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Sunday, August 18, 2019
KARACHI, Pakistan, Jun 27 2010 (IPS) - Ismail Achar never thought a day would come when his island village would be reduced to a barren tract of land with hardly a drop of water to drink.
“We were dying a slow death,” says the 52-year-old of the acute water shortage that he and his neighbours have had to endure since the early 1990s.
Until three months ago, Karmi Qasim, 32, says he had to buy 10 litres of water daily for his family of 10 from Kharo Chaan, one of three nearby towns where villagers got their water supply using their fishing boats.
Each litre costs 30 to 40 Pakistani rupees (35 to 47 U.S. cents). On top of this, he says, “it costs us 1,000 rupees (approximately 12 U.S. dollars) to hire a boat to get to Kharo Chaan and back to fetch water. We split the fare among 10 people.”
“The Indus river flowed alongside our village till the late ‘80s,” recalls Achar, until there was nary a drop to drink.
The Indus basin originates in the Tibetan plateau and flows through northern India and then south-west through Kashmir and Pakistan toward the Arabian Sea.
Achar says that instead of fresh river water, his village – whose population of about 1,500 is among the South Asian country’s poorest of the poor – is now surrounded by seawater from the Arabian Sea. Construction of dams along the river, alongside other factors, has reduced river flows, resulting in increased saltwater intrusion, which in turn raises the salinity of water.
High salinity is known to affect soil productivity that in turn adversely impacts food security, and leads to scarcity of safe drinking water as well as loss of biodiversity, experts say.
“The saltwater has destroyed acres of prime agricultural land, wiped out flora and fauna, contaminated and dislocated an estimated one to two million people living along the coast of the Arabian Sea since the early ‘90s,” says Nasir Ali Panhwar, programme coordinator of Indus for All Programme – a 50- year (2006-2056) joint initiative of the World Wildlife Fund (WWF), a leading international conservation group, and the Sindh government aimed to address poverty and natural resource degradation in the area.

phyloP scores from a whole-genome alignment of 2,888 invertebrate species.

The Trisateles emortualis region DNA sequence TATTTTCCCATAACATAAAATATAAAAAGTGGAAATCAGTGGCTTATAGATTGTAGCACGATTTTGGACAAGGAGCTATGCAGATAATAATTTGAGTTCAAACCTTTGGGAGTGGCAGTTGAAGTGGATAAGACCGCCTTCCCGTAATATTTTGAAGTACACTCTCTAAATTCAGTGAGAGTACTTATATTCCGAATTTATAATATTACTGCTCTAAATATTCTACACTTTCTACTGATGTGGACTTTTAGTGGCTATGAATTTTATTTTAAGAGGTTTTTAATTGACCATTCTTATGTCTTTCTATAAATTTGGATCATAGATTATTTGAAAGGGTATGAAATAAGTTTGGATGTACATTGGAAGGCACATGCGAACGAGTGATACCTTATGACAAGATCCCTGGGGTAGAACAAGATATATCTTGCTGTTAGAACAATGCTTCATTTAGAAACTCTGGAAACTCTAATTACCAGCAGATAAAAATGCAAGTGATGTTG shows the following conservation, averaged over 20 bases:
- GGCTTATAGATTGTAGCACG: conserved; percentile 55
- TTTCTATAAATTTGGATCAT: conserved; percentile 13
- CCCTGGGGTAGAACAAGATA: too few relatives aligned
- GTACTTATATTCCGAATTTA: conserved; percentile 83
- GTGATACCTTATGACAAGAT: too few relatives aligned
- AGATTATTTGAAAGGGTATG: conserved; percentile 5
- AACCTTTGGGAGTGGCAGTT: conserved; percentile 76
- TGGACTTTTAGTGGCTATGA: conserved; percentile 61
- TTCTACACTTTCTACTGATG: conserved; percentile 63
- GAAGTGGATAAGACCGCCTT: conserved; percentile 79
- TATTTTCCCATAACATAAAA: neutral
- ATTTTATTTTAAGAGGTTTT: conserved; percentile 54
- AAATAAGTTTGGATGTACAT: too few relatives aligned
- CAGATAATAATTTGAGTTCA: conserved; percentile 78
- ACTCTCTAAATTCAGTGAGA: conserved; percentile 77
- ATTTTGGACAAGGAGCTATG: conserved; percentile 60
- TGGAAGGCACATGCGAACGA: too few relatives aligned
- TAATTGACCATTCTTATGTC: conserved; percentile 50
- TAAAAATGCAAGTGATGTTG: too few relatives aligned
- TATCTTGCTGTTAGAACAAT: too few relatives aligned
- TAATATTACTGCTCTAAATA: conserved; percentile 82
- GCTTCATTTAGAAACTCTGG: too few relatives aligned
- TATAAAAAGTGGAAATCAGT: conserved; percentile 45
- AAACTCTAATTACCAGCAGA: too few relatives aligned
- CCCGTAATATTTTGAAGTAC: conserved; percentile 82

In March Achar and Qasim’s village finally saw a trickle of hope when the non-governmental Sindh Radiant Organisation (SRO), in collaboration with the WWF, installed a small solar desalination plant in their community as part of the Programme.
“To be able to have drinking water is a blessing indeed,” says Qasim.
The solar-powered desalination plant has the capacity to convert 40 gallons of seawater every day into what Achar calls “sweet water.”
The plant is made up of 16 desalination units, each measuring 8 feet by 4 feet. The plant technology was developed by the Pakistan Council of Scientific and Industrial Research (PCSIR), a private research outfit based in Karachi.
Water pumped into the solar stills is heated under the sun until it turns into vapours. The vapours condense into liquid on the inner glass surface of the stills, which then flows into aluminum channels before being funneled into storage tanks, explains engineer Nisar Pandhyani, who designed the plant.
Saeed Hussain, deputy director of the government-run Pakistan Council of Renewable Energy and Technology, says, “It’s a clean technology and poses no threat to the environment.”
Built at a cost of 500,000 rupees (5,952 dollars), the plant is expected to last 20 years, says Pandhyani. Villagers provided the labour.
The facility has sparked renewed hope for clean water among the inhabitants of Jat Mohammad. Without it they would have suffered the fate of their neighbouring villages, which were forced to migrate where potable water was available.
Scarcity of water along the Indus river has fueled mass migration among many of its inhabitants.
According to Ghulam Hussain Khwaja, director of the SRO, around 3,000 residents of three villages have migrated to adjacent communities in the last two years.
“Most of them have moved to the nearby towns of Chihar Jamali, Jati and Gharo, says Qasim. There they earn their livelihood from stone extraction or mining, “since all are unlettered and have no skills.”
Aside from Jat Mohammad, hundreds of other small communities dotting the Indus delta are also facing seawater intrusion, with the Arabian Sea encroaching up to 54 kilometres upstream in the river basin, says Qureshi of the IUCN.
The SRO’s Khwaja says water generated by the plant is “not enough” for Jat Mohammad village. Its residents need at least three more desalination plants, he says.
He reveals that the residents are trying to get another one installed by pooling their meagre resources. He is quick to admit, though, that it would take them years to generate the amount needed to install another solar- powered facility in their village.
Meanwhile, the federal government’s Ministry of Science as well as local officials have already shown interest in replicating the desalination plant in other villages. Even local NGOs have visited Jat Mohammad to see if the plant is a viable option for other water-starved communities in Pakistan.
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